Ex-Googler Falls Prey to Wonderful Privacy Flaw of Google Buzz

 
 
By Clint Boulton  |  Posted 2010-04-02 Print this article Print
 
 
 
 
 
 
 

This is a fun story.

Andrew McLaughlin, formerly Google's top lobbyist and currently the deputy CTO in the White House, where he advises President Barack Obama on Internet policy, apparently was aghast to find his contacts exposed by Google Buzz.

Buzz is the social Web services that leverage Gmail users' contacts. By default, Buzz was built to expose users' contacts on their Google profile.

This didn't sit well with many people. Privacy group EPIC complained. A class-action lawsuit was filed.

The FTC is looking into the matter. Google made many changes to assuage users concerned about their privacy. But some damage had already been done.

Take McLaughlin's case from Andrew Breitbart's Big Government blog.

McLaughlin's Buzz profile, which has since been made private after he appealed for help from Google and others on Buzz, includes almost 30 Googlers, including product managers, Google senior lobbyists and lawyers. The blog noted:

So, is he now shaping such policy by conferring outside of official White House e-mail channels with the scads of Google lobbyists in his Gmail list? Who's to say. After all, it's not necessarily unreasonable for McLaughlin to be communicating with his former friends and colleagues at Google.

It's not at all unreasonable, and the first part of the paragraph is exactly the type of stuff that generates ill-founded rumor and conjecture. The surprise about whom McLaughlin has on this list is, I hope, a feint to create drama where none exists, or sheer stupidity.

Let me get this straight. A guy works for a company for some years, makes friends and colleagues, and people expect him to drop those friends and contacts that he's cultivated during his employment when he leaves? All for the sake of the appearance of keeping in propriety?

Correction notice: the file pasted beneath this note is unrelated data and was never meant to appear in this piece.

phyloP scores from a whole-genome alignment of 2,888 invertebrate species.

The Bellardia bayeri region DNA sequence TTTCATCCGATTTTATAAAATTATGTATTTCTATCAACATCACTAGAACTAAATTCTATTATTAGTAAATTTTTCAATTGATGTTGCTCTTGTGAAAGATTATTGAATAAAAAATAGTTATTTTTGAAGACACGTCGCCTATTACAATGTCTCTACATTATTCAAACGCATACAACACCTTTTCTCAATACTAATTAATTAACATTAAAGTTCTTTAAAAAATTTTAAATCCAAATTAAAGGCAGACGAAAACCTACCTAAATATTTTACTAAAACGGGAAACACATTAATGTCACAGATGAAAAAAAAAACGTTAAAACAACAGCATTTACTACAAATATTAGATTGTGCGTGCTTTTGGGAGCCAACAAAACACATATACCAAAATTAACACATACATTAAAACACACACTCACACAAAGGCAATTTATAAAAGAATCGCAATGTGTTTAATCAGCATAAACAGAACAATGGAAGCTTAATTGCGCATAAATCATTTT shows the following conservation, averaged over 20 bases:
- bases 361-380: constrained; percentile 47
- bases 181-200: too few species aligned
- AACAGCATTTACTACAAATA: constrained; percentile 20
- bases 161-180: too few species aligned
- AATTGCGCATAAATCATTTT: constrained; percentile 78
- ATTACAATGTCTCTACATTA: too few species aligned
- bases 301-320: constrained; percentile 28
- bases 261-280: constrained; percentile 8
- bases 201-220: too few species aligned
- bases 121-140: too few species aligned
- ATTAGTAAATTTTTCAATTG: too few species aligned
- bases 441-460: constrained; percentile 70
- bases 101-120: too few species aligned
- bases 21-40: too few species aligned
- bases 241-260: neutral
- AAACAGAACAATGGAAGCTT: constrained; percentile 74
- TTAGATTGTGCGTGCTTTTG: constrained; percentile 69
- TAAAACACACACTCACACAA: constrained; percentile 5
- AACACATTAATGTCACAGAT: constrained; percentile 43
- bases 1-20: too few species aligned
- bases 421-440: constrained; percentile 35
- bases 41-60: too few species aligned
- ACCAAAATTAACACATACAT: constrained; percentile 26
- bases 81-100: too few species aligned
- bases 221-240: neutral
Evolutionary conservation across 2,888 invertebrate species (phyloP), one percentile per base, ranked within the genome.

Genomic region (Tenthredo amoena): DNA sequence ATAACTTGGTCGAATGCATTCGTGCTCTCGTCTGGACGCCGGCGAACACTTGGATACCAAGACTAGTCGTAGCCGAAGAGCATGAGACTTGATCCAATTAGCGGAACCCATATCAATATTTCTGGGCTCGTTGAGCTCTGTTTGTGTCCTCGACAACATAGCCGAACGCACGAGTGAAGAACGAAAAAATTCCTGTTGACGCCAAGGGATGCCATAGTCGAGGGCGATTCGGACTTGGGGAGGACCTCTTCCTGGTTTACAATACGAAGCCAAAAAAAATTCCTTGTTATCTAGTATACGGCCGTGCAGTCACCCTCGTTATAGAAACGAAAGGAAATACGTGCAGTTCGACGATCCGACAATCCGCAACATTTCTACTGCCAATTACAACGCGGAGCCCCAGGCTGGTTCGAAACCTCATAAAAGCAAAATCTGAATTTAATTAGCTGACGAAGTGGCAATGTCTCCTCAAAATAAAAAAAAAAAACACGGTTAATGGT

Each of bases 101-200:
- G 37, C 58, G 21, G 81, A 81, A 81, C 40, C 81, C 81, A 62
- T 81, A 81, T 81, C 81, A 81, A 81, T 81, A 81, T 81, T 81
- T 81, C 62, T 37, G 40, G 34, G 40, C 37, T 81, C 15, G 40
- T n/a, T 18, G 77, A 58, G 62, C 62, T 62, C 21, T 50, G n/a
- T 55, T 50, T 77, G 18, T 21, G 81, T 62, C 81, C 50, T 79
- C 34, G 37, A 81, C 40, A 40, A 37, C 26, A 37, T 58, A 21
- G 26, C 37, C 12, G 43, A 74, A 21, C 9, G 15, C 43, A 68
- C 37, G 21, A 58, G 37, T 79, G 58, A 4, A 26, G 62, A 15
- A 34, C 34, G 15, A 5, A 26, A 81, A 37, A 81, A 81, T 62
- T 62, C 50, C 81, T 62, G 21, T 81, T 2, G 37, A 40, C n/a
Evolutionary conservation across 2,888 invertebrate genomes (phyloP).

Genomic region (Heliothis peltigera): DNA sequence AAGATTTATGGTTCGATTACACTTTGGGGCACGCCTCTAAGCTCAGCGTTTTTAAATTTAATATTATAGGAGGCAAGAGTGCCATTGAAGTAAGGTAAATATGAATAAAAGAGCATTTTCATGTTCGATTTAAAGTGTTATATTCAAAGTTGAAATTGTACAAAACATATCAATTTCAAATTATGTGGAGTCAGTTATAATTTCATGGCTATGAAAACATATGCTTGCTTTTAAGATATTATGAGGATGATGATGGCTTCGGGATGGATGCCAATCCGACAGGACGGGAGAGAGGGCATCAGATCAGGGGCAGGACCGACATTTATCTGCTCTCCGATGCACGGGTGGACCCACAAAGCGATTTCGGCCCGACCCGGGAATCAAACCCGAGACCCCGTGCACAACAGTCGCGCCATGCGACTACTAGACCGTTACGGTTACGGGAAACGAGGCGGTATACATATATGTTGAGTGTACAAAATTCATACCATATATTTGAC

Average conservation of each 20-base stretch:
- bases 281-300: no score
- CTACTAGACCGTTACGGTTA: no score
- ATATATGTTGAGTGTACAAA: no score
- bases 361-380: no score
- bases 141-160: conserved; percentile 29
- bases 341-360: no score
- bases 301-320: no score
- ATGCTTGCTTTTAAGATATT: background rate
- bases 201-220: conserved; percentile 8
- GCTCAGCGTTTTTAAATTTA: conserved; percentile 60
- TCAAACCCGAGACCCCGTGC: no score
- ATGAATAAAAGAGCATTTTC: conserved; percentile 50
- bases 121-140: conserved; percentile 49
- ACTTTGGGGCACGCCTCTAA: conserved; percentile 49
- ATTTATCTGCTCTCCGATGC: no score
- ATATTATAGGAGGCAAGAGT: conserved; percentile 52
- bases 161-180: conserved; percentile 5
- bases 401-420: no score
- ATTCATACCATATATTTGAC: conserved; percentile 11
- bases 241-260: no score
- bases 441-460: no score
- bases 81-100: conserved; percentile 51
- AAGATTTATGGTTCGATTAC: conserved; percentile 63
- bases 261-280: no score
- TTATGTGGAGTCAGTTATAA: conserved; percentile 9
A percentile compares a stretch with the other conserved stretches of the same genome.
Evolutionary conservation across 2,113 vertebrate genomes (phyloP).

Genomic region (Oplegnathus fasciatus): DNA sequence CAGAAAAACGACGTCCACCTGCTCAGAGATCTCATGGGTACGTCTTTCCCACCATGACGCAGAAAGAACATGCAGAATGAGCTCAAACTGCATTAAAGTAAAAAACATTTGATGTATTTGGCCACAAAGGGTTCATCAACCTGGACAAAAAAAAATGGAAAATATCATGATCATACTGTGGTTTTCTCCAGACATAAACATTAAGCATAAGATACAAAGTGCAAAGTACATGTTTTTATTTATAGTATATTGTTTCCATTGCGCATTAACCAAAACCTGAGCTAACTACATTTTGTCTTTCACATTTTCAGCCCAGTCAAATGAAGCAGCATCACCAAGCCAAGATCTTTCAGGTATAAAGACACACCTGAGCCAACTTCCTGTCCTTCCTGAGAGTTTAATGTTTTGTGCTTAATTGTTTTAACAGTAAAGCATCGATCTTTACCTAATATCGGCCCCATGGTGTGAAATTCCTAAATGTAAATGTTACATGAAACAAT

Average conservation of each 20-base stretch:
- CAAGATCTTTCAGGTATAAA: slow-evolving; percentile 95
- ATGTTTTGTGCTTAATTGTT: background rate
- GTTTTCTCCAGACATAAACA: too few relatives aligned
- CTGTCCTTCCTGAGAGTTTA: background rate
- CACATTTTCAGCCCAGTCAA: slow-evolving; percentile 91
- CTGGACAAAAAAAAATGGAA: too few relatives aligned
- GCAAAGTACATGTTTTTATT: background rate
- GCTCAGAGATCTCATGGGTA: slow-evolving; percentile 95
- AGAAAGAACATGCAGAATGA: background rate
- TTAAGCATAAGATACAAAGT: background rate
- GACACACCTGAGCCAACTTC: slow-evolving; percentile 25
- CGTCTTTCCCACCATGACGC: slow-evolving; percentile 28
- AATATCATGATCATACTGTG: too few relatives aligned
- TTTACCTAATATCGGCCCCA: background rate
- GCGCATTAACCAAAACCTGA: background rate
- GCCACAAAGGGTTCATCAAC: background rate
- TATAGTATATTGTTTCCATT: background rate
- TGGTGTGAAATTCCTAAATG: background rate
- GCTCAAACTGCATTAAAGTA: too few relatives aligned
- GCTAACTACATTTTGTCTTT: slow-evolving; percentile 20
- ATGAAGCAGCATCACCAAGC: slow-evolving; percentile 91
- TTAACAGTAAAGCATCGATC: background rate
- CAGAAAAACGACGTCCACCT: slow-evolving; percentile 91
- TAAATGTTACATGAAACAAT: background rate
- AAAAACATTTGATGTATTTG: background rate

Horse pucky, as a former colleague of mine is fond of saying. While in a perfect world there would be an absence of bias from within the government on down to who gets favored at the local best-in-show event in Podunkville, USA, we're not in a perfect world.

Conflict of interests abound. Trying to quash them is like putting the proverbial finger in the dyke or dam.

The blog drills its point home deeper toward the end:

But it does raise questions when Google's former top lobbyist, now serving in the executive office of the president, is using his former employer's private email and social networking tools (Gmail and Buzz) to communicate privately with bunches of Google lobbyists and lawyers. What are they communicating privately about? Perhaps "shaping policy that affects Google's rivals"?

Again, that line is a cheap shot. Unless there is evidence of impropriety, some malfeasance or scheming between McLaughlin and Googlers, this is National Enquirer- caliber rumor-mongering.

Also, must McLaughlin switch all of his Google data to Microsoft, Yahoo or some other e-mail provider because he used to work at Google and now discusses Web policy? I submit, no.

Nonetheless, this batch of horse pucky worked.

Consumer Watchdog's John Simpson rushed to call conspiracy, requesting copies of e-mail between McLaughlin and Google under the Freedom of Information Act. Simpson said:

The appointment was troubling when it was announced, but signs that McLaughlin is continuing a cozy relationship with his former employer while serving in the top White House Internet policy job are even more disconcerting. The public has a right to see exactly what sort of messages have been exchanged with his former employer and colleagues.

I submit that the public doesn't need to know. Who cares?

Google isn't getting special treatment from the Obama administration. If anything, it's getting quietly railed.

The DOJ opposed Google Book Search. The FTC is looking into the very app that caused this issue -- Buzz -- and is investigating whether or not the $750 million AdMob bid is a good idea.

In fact, I expect Google to get hammered by an antitrust suit any day now. The perception has turned. People view Google as a more consumer-friendly version of Microsoft. That's unfortunate, but that's the way it goes in business, which is cyclical.

Get too big and you court intercession from those more powerful and presuming to be more important than you. That would be Big Brother.

 
 
 
 
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